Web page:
Click on “Download PDF” for the PDF version or on the title for the HTML version.


If you are not an ASABE member or if your employer has not arranged for access to the full-text, Click here for options.

Stream Sampling and Source Tracking to Assess a Fecal-Bacteria TMDL

Published by the American Society of Agricultural and Biological Engineers, St. Joseph, Michigan www.asabe.org

Citation:  Watershed Management to Meet Water Quality Standards and Emerging TMDL (Total Maximum Daily Load) Proceedings of the Third Conference 5-9 March 2005 (Atlanta, Georgia USA) Publication Date 5 March 2005  701P0105.(doi:10.13031/2013.18046)
Authors:   Philip L. Barnes, Kyle R. Mankin

The State of Kansas has implemented a high-priority fecal-bacterial TMDL on Upper Wakarusa River (HUC 10270104010) watershed near Topeka, Kansas. This watershed drains a 942.8 km2 watershed, which is predominately rangeland, and has designated uses of aquatic life support, primary contact recreation, domestic water supply, food procurement and livestock watering. The TMDL process set a bacterial-load curve by multiplying stream flow values by the target fecal-bacteria concentration to derive a daily load-duration curve that shows the probability of exceedance vs. colonies of bacteria per day. Excursions from the water quality criterion are seen as points plotted above the daily load-duration curve. Streams at multiple locations within the watershed were monitored weekly during the growing season and monthly outside the growing season. On each date, stream flow and concentration of fecal bacteria (E. coli and fecal coliforms) were determined and bacterial source (human, livestock, urban pets, and wildlife) estimated using antibiotic resistance methods. Fecal bacteria data for the sampling site were categorized for each of three defined seasons (with characteristic flow conditions): Spring to Early-Summer (Apr-Jul), Late-Summer to fall (Aug-Oct) and winter (Nov-Mar). This presentation will present one year of stream sampling and antibiotic-resistance source-tracking data, and demonstrate methods being used to identify the source species and their locations within the watershed. Strategies for utilizing these data to target educational and cost-share efforts to achieve TMDL targets will be discussed.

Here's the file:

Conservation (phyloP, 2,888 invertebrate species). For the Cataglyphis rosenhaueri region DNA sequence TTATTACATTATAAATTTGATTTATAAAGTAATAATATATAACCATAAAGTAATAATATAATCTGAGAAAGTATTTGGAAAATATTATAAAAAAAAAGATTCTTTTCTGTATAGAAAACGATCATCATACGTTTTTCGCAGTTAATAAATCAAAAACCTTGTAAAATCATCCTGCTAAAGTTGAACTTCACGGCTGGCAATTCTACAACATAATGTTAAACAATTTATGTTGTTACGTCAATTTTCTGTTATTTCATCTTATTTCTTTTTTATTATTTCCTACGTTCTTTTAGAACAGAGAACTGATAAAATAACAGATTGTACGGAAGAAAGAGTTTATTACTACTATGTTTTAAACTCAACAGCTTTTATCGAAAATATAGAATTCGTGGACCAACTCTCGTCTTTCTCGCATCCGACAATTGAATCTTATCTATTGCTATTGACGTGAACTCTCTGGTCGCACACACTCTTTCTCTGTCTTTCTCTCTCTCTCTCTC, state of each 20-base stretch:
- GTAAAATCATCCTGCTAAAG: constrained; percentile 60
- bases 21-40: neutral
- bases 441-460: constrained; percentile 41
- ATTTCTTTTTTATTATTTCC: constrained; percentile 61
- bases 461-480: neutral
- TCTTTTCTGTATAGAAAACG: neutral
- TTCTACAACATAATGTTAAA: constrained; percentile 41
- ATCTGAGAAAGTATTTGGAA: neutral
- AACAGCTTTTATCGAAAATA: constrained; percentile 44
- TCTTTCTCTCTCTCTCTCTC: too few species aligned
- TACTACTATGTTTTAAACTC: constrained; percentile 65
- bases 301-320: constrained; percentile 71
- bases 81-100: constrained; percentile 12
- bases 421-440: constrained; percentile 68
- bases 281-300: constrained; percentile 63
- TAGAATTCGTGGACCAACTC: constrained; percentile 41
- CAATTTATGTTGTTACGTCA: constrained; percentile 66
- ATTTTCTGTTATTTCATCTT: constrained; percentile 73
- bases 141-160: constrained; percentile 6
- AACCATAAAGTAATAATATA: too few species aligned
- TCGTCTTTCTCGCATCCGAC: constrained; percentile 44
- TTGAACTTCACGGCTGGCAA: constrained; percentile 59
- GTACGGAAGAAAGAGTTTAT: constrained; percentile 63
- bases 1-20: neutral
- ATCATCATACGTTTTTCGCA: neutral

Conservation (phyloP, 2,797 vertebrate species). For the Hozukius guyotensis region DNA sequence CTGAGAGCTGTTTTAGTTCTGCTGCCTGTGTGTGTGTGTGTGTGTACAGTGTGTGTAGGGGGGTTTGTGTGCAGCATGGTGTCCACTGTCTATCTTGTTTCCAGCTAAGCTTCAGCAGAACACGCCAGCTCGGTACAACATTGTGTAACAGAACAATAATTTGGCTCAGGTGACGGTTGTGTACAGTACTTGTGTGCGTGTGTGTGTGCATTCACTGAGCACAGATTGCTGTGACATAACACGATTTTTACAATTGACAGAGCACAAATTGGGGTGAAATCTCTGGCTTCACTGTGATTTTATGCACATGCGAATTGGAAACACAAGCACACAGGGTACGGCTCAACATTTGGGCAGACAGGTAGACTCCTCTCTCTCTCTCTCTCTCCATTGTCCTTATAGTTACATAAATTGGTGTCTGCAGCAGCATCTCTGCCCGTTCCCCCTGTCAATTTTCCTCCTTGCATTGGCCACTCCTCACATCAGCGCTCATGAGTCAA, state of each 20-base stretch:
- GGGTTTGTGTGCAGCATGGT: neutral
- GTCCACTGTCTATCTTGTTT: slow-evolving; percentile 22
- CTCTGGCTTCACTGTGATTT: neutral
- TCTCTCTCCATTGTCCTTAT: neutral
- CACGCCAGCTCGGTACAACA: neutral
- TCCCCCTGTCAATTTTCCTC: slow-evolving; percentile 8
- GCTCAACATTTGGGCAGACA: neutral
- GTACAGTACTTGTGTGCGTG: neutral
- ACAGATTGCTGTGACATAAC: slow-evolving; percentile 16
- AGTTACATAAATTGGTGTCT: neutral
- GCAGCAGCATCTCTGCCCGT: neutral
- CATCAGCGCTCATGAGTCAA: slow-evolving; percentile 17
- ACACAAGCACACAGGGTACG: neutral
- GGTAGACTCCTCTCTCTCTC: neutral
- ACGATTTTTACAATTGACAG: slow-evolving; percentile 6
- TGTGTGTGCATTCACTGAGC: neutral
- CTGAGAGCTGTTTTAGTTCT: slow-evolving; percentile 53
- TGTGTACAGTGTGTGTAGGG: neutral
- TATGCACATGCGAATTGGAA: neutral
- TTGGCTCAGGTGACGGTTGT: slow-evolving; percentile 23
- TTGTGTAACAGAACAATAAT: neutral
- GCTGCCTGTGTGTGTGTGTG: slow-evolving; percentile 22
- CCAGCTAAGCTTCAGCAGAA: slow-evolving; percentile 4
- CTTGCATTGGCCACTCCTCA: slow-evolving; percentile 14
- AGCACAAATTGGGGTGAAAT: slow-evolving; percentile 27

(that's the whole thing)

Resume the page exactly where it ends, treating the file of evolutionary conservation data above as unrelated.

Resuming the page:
(Download PDF)    (Export to EndNotes)